protein-packed-buckwheat crepes

Sweet crepes are a staple in our household and healthier crepe batters has always intrigued me, but, I hadn’t made any effort until recently.  The nutrients in buckwheat flour and its historical use in crepe batter made me want to give them a try.

 So, how did they turn out?

Well, they were subtly nutty…

                                                                                                                                …paired well with humus and a simple bell pepper-red onion-garlic-sautee : )
Best part? …being able to share it with my sweet friend, Sarah!

Here’s the recipe that I used (its vegan/dairy free):

2 Cups water
2 teaspoons canola oil
3/4 cup all-purpose flour
1/2 cup buckwheat flour
1/2 teaspoon salt

1. Combine water and 2 teaspoons of the oil.
2. Whisk in both flours and salt.
3. Set skillet on stove on med-high heat, let it get hot before coating with cooking spray (I recommend a non-stick skillet–not scratched up of course, if the teflon is coming off it’s time to get rid of the skillet)
4. Use 1/4 cup of batter per crepe (depending on desired thickness) and spread evenly
5. Cook for about 1-2 minutes on one side and then flip, wait for the batter to bubble up and then flip the crepe over for about 30 secs to a minute.

I saw this recipe on the NY Times a couple of years ago and am planning to try it next.


6 thoughts on “protein-packed-buckwheat crepes

  1. Thanks for this post. I’ll have to give this a try sometime. Crepes are a staple in our house too. I have more recipes for sweet and savory Parisian style crepes if you are interested.

    • Yes, I would love that! One of our favorite things to do in France was getting crepes from street vendors, so I am always in search of great crepe recipes.
      A French exchange student gave me this one: 1 cup milk, 1 cup flour, 2 eggs (I use 4 egg whites), 1/3 cup water, 2 tbs sugar, 1 tbs bourbon vanilla. It is currently my favorite l because it produces a drier spongy texture that reminded me of the crêpes I had in Paris. Is yours similar? Please do share!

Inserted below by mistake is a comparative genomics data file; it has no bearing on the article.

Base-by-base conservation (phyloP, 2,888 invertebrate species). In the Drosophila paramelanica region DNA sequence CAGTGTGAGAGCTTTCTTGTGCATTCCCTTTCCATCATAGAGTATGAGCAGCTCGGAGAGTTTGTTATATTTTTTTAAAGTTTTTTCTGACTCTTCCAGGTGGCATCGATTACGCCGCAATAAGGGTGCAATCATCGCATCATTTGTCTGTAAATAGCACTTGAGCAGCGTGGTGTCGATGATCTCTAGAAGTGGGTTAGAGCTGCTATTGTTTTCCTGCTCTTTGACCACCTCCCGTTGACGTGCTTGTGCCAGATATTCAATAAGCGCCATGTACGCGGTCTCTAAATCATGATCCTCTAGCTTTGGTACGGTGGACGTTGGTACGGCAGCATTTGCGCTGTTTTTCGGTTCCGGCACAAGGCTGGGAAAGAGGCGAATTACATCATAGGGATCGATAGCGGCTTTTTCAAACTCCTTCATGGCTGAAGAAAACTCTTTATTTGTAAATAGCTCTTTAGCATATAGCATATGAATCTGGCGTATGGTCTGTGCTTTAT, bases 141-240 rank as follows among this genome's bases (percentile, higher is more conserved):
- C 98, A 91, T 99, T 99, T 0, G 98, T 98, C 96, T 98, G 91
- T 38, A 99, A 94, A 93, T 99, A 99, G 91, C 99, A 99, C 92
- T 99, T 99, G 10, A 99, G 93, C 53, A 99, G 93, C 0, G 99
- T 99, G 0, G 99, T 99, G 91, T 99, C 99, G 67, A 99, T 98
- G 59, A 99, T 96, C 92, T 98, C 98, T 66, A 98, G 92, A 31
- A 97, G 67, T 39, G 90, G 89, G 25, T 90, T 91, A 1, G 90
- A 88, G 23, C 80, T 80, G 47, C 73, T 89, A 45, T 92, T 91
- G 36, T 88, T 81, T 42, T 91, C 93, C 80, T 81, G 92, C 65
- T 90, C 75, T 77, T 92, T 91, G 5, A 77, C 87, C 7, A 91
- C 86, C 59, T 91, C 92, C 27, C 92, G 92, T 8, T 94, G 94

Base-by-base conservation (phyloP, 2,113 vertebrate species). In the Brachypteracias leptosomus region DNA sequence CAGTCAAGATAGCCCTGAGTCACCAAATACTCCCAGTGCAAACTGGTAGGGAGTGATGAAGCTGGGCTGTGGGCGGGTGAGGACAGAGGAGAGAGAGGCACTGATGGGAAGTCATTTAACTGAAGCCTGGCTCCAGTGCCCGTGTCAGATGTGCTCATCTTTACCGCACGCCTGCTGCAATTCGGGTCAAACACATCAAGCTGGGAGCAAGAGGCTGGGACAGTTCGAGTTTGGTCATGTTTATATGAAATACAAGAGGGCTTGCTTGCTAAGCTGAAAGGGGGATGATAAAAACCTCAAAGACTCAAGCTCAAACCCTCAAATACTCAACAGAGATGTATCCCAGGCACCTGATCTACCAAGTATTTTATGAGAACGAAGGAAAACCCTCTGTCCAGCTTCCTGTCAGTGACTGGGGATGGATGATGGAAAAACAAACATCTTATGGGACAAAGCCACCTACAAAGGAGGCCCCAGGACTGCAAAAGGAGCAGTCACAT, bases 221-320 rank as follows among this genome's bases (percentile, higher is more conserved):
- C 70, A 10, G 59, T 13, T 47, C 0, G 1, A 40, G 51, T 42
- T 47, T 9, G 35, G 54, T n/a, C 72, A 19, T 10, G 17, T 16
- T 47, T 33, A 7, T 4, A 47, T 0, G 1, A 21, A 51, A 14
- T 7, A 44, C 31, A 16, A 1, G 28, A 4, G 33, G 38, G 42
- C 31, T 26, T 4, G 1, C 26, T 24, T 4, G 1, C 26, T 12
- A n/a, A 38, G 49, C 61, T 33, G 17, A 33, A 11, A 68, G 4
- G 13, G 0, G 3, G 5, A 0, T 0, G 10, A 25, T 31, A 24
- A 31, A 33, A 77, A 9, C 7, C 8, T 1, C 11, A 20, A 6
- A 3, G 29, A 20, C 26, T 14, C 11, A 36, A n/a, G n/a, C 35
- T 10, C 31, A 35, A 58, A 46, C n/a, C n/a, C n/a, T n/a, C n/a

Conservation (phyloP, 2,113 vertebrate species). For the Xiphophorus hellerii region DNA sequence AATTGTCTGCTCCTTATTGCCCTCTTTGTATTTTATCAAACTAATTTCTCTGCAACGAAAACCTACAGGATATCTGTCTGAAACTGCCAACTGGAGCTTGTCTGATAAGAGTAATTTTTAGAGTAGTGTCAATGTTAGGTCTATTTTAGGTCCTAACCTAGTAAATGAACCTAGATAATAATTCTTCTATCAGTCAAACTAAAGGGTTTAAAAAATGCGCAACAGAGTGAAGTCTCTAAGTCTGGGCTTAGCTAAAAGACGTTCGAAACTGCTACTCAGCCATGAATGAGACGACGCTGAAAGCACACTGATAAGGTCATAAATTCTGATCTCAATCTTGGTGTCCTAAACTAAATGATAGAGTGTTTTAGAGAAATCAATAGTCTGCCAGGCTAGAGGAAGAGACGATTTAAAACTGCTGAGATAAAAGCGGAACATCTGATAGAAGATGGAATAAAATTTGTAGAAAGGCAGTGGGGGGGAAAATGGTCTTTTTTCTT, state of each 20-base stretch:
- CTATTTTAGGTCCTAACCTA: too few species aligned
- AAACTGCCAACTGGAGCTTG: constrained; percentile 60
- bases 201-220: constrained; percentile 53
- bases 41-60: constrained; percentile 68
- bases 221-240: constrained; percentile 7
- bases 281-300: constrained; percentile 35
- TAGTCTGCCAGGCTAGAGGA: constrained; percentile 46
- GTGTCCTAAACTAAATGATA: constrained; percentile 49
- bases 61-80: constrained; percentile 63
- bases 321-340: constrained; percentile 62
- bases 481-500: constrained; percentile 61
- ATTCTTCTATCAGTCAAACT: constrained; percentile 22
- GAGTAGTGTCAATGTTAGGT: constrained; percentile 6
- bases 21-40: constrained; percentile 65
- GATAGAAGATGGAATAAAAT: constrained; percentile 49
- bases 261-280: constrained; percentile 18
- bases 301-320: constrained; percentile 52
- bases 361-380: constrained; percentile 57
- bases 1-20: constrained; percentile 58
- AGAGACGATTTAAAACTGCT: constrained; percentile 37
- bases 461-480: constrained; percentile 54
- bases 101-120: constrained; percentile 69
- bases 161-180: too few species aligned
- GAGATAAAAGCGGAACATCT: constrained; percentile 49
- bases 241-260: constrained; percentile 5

• Yes that does look quite similar! I use those ingredients and in the same ratio you listed, but I also use 2 tbsp melted butter and add 1 tbsp liqueur such as Cointreau, brandy, or amaretto. This makes the crepes cook beautifully golden brown and adds a little more complexity the sweet flavor. A trick to a perfect crepe is to combine all ingredients in a blender and then let the batter sit in the fridge for 1-2 hours before cooking.

        For a delicious chocolate crepe, use 3/4 cup flour and 1/3 cup unsweetened cocoa (instead of 1 cup flour), and use 1/4 cup powdered sugar (instead of 2 tbsp granulated sugar).

        For a savory crepe, use 2 eggs, 1 cup milk, 1/3 cup water, 1/4 tsp salt, and 2 tbsp melted butter.

        To make the basic savory crepe into an awesome herbed crepe, add 1/4 cup minced fresh chives, basil, or flat leaf parsley to the basic recipe. Sun dried tomato crepes are also amazing. Add 1/4 cup minced oil-packed sundried tomatoes to the crepe batter while blending.


  2. yum! so are these the same texture/consistency as your regular crepes? we went to a place in Paris where all the crepes were buckwheat ones. They were almost too crisp/then though, and didn’t fill you up the same way that regular (spongier) crepes do.

    • We didn’t get to try and buckwheat crepes while in France, so you’ll have to let me know how these compare. They are similar in consistency and texture, but I had to watch the heat. For my stove, if I let them cook about 2 minutes on medium, they come out spongy—but they are smoother and crispier on the edges. If you try these, you’ll have to let me know what you think.

Tell me what you think : )

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